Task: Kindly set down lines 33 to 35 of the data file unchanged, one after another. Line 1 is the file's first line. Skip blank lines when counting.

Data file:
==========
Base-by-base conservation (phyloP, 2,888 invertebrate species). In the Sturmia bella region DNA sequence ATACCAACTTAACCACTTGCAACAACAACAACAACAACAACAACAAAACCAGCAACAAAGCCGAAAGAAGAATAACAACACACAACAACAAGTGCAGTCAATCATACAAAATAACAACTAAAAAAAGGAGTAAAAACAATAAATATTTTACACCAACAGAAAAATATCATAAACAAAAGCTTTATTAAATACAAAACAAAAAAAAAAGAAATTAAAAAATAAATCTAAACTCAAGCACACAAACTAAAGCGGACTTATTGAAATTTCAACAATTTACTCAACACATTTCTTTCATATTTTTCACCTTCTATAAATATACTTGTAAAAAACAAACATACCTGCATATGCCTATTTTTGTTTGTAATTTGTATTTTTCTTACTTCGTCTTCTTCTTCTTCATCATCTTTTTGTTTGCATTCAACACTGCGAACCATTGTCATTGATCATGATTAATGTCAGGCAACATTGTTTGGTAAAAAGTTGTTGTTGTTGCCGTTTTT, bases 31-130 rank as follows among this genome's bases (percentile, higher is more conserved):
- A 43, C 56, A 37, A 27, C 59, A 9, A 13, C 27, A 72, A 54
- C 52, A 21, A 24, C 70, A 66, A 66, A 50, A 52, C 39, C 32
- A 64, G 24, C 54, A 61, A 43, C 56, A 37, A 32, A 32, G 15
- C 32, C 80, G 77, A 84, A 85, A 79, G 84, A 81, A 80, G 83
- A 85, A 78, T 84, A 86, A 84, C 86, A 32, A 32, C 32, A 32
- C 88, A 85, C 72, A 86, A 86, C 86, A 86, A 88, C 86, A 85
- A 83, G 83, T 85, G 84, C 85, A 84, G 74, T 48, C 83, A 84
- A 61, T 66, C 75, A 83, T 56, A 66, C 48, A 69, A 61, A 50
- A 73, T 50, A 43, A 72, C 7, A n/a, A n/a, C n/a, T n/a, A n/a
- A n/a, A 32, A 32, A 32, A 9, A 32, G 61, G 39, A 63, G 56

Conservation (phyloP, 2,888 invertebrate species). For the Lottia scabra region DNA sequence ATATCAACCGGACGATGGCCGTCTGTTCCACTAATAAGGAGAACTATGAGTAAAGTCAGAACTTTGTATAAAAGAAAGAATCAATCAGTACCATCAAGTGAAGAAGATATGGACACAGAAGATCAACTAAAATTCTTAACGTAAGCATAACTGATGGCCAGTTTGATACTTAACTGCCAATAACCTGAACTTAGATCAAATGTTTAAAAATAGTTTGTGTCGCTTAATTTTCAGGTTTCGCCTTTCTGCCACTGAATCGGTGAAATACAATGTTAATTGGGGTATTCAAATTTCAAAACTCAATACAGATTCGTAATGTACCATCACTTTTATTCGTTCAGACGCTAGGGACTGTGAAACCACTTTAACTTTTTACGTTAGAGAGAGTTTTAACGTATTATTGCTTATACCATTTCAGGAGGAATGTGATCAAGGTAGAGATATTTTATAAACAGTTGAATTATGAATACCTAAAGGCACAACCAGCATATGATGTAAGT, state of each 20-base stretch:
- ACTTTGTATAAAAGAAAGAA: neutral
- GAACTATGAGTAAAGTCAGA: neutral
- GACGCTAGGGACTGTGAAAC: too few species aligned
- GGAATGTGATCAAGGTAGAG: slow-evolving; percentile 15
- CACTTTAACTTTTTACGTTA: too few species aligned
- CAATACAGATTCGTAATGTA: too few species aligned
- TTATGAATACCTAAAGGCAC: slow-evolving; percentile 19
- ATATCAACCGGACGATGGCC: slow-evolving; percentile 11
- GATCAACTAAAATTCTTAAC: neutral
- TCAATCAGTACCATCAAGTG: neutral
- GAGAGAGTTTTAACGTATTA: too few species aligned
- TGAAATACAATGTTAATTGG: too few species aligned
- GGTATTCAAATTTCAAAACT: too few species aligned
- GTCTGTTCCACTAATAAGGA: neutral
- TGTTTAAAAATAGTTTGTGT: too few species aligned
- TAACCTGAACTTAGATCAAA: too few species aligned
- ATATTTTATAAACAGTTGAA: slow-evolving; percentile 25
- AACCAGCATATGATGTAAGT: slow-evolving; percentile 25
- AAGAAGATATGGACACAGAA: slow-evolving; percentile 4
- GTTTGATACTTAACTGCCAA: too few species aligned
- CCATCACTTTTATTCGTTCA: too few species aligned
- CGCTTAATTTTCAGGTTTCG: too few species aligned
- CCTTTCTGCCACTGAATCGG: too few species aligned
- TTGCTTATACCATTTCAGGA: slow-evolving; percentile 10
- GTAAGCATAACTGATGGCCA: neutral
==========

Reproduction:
- CCATCACTTTTATTCGTTCA: too few species aligned
- CGCTTAATTTTCAGGTTTCG: too few species aligned
- CCTTTCTGCCACTGAATCGG: too few species aligned